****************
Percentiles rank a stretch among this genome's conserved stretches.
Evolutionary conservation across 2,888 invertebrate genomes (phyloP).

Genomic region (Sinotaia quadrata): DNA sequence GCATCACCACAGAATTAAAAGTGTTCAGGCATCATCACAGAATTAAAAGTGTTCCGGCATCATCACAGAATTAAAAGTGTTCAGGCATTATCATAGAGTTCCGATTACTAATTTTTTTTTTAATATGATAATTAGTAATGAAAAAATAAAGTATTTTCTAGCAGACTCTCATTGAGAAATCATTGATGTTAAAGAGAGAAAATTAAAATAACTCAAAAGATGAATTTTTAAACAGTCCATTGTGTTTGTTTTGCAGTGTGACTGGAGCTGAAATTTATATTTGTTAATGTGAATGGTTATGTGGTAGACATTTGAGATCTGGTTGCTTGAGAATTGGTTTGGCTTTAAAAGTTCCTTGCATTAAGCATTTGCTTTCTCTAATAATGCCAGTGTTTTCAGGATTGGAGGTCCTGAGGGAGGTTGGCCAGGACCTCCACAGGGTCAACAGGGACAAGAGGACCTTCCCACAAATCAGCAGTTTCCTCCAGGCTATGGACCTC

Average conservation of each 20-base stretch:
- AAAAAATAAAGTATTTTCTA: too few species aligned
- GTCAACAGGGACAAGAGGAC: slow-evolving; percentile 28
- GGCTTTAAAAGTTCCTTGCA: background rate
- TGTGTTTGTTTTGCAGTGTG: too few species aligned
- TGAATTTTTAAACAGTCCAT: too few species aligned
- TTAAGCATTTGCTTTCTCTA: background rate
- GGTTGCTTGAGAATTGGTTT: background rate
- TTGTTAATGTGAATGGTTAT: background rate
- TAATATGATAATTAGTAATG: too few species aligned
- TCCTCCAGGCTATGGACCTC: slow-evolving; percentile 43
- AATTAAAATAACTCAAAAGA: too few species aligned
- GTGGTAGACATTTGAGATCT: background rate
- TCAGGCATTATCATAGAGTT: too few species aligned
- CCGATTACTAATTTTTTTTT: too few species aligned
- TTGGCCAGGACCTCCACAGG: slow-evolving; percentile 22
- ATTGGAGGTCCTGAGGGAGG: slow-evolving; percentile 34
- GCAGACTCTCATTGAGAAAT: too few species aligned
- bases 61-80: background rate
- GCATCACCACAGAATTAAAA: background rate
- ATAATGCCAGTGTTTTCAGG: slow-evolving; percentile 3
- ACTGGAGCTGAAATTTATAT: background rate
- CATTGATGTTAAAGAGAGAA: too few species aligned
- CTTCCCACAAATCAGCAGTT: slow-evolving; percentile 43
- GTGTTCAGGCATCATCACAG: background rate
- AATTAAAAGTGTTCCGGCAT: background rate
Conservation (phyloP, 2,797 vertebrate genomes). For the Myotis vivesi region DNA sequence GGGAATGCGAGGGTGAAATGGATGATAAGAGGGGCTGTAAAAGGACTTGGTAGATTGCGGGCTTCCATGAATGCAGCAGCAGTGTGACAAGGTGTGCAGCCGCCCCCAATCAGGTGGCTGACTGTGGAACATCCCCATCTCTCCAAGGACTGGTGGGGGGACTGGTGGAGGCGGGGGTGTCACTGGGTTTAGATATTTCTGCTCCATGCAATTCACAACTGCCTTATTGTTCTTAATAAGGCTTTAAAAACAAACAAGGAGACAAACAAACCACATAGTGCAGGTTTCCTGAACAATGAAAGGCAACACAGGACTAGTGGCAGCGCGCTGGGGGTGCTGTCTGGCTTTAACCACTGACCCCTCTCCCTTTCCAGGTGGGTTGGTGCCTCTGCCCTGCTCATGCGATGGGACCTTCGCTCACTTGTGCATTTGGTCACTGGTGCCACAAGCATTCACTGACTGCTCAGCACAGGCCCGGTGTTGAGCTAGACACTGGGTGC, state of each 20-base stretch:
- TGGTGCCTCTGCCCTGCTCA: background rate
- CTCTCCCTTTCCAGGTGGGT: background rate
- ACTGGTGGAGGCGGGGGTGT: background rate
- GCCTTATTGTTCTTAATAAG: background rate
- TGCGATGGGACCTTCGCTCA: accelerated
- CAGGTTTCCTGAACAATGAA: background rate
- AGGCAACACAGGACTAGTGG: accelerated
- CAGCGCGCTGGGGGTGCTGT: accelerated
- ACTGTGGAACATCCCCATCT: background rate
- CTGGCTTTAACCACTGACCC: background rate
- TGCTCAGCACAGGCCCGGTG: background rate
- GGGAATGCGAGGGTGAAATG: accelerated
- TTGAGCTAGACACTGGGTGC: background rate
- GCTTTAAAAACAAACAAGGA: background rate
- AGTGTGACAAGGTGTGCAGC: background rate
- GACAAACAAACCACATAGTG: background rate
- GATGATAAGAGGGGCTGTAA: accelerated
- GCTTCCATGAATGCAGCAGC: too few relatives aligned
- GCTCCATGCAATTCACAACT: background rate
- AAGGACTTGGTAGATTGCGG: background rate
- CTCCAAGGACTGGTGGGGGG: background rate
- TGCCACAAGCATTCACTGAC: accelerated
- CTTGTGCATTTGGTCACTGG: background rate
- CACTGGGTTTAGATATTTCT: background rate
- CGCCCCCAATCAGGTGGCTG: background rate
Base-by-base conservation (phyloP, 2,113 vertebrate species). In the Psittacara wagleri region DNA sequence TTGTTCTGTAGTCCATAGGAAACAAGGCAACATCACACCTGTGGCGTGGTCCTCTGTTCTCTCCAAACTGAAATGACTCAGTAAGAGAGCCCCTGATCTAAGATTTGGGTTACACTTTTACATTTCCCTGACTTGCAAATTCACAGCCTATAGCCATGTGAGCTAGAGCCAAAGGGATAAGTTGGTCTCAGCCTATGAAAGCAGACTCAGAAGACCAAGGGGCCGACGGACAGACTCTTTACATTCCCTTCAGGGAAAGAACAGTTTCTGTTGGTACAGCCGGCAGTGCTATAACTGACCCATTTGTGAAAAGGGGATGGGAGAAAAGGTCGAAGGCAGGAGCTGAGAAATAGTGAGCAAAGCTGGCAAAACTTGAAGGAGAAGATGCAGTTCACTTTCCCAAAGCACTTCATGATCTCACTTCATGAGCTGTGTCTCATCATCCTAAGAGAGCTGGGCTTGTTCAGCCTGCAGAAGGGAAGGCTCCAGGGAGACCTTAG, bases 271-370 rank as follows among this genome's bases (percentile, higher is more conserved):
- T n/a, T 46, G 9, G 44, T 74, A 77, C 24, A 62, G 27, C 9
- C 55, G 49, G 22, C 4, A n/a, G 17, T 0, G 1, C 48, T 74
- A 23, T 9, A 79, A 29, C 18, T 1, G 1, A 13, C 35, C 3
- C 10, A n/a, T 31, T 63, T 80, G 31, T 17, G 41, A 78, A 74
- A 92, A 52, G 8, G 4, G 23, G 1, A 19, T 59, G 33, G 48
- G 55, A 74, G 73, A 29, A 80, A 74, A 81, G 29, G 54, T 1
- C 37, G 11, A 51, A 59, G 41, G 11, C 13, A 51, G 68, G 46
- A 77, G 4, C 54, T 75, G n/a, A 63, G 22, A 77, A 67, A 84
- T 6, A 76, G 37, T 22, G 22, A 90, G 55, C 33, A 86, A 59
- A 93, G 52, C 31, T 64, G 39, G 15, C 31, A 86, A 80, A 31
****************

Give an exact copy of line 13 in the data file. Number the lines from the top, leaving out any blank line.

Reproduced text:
- TAATATGATAATTAGTAATG: too few species aligned